Minnesota Attorney General Keith Ellison presented the case on Friday for a harsher sentence of 12 1/2 years recommended for former Minneapolis police officer Derek Chauvin, who was convicted of second-degree murder, third-degree murder and second manslaughter. on April 20 at the death of George Floyd.
Hennepin County Judge Peter Cahill will hand down Chauvin’s sentence on June 25th, as he waived his right to be sentenced by a jury.
According to the Minnesota conviction guidelines, Chauvin will be convicted only of the most serious crime, which is a second-degree murder and carries a recommended sentence of 12 1/2 years.
Prosecutors are seeking a “deviation from the sentence upwards” based on “five aggravating factors.”
They claim that Floyd was a “particularly vulnerable victim” because police handcuffed him “hands behind his back and kept him lying down, chest to pavement”.
Eric Nelson, Chauvin’s lawyer, disputed the allegation in a Friday note, arguing that “simply handcuffing” did not make Floyd particularly vulnerable. He also noted that Floyd had initially resisted arrest.
FORMER MINEPO POLICE POLICEMAN DEREK SHOVIN’S DATE OF THE SENTENCE RELEASED ON JUNE 25
The second aggravating factor is that Floyd was treated with “extreme cruelty.”
“Despite repeated requests from Mr Floyd that he could not breathe, and despite repeated requests from bystanders at the scene, the accused pressed his knee into Mr Floyd’s neck and upper back for nine minutes and 29 seconds. “, prosecutors wrote in a statement Friday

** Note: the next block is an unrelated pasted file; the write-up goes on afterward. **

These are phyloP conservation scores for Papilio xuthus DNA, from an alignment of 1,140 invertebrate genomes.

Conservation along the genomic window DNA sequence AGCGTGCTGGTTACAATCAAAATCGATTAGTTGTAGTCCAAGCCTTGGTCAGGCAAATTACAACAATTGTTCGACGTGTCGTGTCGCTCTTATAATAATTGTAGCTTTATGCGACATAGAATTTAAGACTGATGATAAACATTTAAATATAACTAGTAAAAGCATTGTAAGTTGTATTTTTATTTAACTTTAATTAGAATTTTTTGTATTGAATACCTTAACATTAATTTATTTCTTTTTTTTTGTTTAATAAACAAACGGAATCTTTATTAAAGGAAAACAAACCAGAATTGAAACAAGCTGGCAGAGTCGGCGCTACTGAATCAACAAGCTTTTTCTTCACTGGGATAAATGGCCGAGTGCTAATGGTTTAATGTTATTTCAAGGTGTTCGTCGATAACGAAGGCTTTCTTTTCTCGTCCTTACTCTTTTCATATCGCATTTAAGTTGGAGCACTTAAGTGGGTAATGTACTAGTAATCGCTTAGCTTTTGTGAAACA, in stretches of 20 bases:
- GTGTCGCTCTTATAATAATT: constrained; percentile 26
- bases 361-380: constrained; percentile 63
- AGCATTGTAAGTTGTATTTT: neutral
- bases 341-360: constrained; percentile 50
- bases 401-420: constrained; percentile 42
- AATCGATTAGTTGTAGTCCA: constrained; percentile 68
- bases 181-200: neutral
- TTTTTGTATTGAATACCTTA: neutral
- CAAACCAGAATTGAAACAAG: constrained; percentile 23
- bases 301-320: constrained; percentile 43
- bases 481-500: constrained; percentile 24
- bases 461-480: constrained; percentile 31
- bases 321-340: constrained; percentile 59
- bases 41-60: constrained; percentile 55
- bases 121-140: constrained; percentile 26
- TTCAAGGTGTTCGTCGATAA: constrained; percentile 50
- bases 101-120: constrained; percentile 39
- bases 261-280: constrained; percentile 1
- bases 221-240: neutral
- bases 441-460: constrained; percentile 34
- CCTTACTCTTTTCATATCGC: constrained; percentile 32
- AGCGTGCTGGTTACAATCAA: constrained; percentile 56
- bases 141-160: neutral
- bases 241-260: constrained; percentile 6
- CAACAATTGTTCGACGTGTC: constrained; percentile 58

Nelson argued that the presence of bystanders “did not support the aggravating factor of extreme cruelty” and disputed prosecutors’ claim that Chauvin did not provide medical care because he called an ambulance.
Prosecutors also allege that Chauvin abused his power as a police officer, committed the crime with three other people and killed Floyd while in the presence of many children.
“The facts, proven beyond a reasonable doubt during the trial, show that five aggravating factors support the upward sentencing,” prosecutors wrote.
Nelson also challenged these factors, noting that the other three employees involved had not been convicted of crimes.
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Chauvin faces a maximum sentence of 40 years in prison for the most serious count of second-degree murder. The recommended sentence for someone convicted of second-degree murder without a criminal record is 12 1/2 years, although the advisory scope is between 10 years and eight months and 15 years.
Minnesota inmates with good behavior became eligible for parole after serving two-thirds of their sentences.
Chauvin is currently being held in a cell for his own safety at Minnesota’s only maximum security prison, Oak Park Heights.
The Associated Press contributed to this report.